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The Advertising Standards Council of India (ASCI) will release its final guidelines to streamline influencer marketing activities on May 27, between 3:00 and 4:30 pm.

Anyone can watch the announcement by joining the Zoom press conference through this link:

In February this year, ASCI had released its draft guidelines for influencer advertising on digital media to enable consumers to easily recognise promotional content. The draft guidelines were then made available to industry stakeholders and, accordingly, ASCI made relevant changes based on their feedback.

Draft guidelines for influencer advertising on digital media

1) Advertisements must be obviously distinguishable by the average consumer from editorial and independent user-generated content, to prevent the audience from being confused between the two. Therefore, a disclosure label must be added from the list of approved labels. Only permitted disclosure labels will be considered as adequate as consumers may not be familiar with various creative ways in which advertisers and influencers may wish to convey that the said communication is an advertisement.

2) The disclosure label used to highlight advertising content needs to be upfront (within the first two lines of any given platform, such that a consumer need not click on, see more or have to scroll under the fold), prominent (so people don't miss it), appropriate for the channel (what can you see and when) and suitable for all potential devices (it needs to be visible regardless of the device used, or platform such as website or app etc.).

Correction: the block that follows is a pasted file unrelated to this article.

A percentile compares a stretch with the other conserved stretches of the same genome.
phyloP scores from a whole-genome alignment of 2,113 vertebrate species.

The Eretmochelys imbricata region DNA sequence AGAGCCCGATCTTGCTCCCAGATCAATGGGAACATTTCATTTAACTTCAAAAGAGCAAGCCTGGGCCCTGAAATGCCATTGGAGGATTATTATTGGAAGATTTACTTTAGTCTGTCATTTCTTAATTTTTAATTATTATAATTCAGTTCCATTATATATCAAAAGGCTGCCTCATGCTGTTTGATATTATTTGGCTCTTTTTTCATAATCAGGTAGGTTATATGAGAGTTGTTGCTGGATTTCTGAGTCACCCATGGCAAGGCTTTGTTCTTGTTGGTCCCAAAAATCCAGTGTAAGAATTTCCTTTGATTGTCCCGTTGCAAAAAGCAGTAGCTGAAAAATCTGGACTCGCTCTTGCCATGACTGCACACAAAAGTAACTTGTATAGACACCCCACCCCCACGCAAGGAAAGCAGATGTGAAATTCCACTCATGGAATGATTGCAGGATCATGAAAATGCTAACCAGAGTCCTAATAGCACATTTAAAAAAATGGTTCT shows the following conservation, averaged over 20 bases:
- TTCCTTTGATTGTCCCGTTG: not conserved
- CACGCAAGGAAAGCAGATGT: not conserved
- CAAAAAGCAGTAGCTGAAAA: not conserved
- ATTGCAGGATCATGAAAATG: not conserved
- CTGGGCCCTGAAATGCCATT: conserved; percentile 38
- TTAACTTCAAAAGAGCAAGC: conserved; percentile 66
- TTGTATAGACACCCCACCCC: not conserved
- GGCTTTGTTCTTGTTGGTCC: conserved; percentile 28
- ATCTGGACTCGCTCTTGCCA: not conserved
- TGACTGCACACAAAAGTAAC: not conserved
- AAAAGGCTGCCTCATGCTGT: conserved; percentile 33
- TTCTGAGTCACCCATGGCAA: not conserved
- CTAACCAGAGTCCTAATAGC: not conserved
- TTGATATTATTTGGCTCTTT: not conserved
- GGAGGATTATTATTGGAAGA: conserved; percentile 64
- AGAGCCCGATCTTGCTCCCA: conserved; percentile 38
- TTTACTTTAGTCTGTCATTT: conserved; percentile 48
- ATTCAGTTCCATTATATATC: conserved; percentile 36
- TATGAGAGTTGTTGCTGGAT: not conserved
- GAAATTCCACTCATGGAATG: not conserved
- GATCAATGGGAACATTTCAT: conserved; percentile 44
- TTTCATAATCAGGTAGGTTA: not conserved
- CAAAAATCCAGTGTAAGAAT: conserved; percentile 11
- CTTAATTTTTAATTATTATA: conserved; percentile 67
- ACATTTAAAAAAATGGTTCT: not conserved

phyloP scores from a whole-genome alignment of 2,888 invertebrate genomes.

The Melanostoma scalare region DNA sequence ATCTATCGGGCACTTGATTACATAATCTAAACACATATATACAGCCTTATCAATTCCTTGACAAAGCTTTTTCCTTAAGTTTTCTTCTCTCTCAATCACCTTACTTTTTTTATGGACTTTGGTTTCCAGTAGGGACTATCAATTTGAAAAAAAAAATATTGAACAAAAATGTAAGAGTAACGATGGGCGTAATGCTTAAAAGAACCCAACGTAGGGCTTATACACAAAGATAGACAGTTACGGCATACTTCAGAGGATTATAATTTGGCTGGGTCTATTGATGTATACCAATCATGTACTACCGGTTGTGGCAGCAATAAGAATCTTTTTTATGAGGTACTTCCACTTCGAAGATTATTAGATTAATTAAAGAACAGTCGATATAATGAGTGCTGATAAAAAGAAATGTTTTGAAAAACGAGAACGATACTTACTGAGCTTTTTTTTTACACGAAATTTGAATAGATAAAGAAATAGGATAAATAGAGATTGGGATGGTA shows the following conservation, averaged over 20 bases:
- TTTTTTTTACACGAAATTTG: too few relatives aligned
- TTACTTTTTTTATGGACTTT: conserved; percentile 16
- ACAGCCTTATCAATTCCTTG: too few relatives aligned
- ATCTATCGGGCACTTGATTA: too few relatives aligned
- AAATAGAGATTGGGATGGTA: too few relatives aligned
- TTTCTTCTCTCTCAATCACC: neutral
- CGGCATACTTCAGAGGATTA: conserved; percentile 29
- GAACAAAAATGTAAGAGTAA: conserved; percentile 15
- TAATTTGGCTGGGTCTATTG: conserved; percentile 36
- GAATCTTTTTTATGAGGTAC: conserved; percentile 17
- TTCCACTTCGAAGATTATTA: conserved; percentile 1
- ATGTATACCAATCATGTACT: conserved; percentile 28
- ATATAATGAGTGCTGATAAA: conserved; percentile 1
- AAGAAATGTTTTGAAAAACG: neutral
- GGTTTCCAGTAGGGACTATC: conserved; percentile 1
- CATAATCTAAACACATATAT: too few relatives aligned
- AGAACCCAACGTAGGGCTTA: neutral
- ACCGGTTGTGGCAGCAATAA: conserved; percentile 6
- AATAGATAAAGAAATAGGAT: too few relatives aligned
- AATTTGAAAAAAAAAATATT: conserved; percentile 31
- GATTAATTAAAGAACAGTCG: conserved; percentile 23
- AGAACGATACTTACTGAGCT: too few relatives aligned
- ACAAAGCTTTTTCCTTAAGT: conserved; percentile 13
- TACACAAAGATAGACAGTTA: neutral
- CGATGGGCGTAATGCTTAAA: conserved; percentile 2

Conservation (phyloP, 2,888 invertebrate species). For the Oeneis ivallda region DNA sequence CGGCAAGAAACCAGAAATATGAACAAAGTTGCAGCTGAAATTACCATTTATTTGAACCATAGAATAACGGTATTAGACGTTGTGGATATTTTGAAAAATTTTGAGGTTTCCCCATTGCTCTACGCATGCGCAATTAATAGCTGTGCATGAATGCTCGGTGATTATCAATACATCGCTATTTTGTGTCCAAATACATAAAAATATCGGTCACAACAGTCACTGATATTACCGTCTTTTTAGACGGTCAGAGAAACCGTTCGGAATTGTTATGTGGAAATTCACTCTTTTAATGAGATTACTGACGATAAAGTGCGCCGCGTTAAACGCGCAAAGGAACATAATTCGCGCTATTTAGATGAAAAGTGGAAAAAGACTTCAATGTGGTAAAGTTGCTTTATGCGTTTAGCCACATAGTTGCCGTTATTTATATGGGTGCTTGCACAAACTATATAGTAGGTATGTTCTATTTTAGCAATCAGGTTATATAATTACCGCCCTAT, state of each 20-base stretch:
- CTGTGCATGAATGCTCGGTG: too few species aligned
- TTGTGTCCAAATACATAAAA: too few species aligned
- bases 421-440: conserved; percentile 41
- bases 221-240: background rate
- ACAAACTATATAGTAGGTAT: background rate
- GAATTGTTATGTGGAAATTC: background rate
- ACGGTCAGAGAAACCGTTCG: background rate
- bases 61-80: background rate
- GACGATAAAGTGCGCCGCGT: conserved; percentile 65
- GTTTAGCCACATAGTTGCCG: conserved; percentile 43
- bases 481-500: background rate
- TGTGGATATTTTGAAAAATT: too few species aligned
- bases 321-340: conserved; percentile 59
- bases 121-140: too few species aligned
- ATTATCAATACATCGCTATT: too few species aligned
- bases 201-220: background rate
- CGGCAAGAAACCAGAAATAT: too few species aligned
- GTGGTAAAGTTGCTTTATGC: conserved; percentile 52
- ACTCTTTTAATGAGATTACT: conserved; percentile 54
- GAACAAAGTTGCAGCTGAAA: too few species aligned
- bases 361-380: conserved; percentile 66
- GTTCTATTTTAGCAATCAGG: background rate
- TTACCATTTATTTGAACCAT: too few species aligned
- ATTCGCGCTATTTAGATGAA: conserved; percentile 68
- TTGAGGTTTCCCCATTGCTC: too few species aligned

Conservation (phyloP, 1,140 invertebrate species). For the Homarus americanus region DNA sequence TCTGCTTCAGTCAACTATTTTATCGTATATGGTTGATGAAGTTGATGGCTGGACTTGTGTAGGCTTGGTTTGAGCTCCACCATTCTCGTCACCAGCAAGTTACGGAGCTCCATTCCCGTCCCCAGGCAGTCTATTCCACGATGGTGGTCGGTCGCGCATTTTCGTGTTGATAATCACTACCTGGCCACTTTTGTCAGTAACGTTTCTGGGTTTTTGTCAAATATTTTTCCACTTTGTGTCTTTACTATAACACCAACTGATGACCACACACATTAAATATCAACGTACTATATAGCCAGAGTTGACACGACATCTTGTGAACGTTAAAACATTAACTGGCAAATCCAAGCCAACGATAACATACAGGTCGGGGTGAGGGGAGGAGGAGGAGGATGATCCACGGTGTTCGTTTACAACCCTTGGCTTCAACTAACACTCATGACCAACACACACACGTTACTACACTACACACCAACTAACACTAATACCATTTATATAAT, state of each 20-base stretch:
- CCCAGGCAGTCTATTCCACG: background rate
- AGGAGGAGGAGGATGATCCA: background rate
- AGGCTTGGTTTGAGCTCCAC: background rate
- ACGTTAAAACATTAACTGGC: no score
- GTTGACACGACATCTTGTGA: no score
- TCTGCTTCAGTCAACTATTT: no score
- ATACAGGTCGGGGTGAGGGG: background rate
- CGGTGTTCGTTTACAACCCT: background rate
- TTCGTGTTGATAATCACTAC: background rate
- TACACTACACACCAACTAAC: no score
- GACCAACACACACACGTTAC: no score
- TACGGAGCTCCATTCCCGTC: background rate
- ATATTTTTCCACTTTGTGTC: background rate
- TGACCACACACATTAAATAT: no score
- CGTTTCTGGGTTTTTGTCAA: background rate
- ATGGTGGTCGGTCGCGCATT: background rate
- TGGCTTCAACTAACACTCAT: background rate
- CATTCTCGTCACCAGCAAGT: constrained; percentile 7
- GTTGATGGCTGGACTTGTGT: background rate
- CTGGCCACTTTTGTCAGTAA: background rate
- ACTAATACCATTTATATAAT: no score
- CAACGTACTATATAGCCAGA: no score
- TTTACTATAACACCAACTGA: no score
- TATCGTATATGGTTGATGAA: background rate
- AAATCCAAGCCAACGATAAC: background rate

3) The disclosure label must be in English or translated into the language of the advertisement in a way that is well understood by the average consumer who is viewing the advertisement.

4) Blanket disclosures in a profile/bio/about section will not be considered adequate because people visiting the site might read individual reviews or watch individual videos without seeing the disclosure on another page.

5) If the advertisement is only a picture post such as Instagram Stories or Snapchat, the label needs to be superimposed over the picture and it should be ensured that the average consumer is able to see it clearly.

6) In the case of a video not accompanied by a text post, the disclosure label should be superimposed on the video in a manner that is easily visible to the viewer. For videos that last 15 seconds or less, the disclosure label must stay for a minimum of two seconds. For videos longer than 15 seconds, but less than two minutes, the disclosure label stays for 1/3rd the length of the video. For videos that are two minutes or longer, the disclosure label must stay for the entire duration of the section in which the promoted brand or its features, benefits, etc., are mentioned. In live streams, the disclosure label should be placed periodically, for five seconds at the end of every minute so that users who see part of the stream can see the disclosure.

7) In the case of audio media, the disclosure label must be clearly announced at the beginning and at the end of the audio.

8) Filters should not be applied to social media advertisements if they exaggerate the effect of the claim that the brand is making—for example, makes hair shinier, teeth whiter, etc.

9) The influencer must do their due diligence about any technical or performance claims made by them such as 2X better, effect lasts for 1 month, fastest speed, best in class, etc. Evidence of due diligence would include correspondence with the advertiser or brand owner confirming that the specific claim made in the advertisement is capable of scientific substantiation.

10) It is recommended that the contractual agreement between advertiser and influencer carries clauses pertaining to disclosure, use of filters as well as due diligence.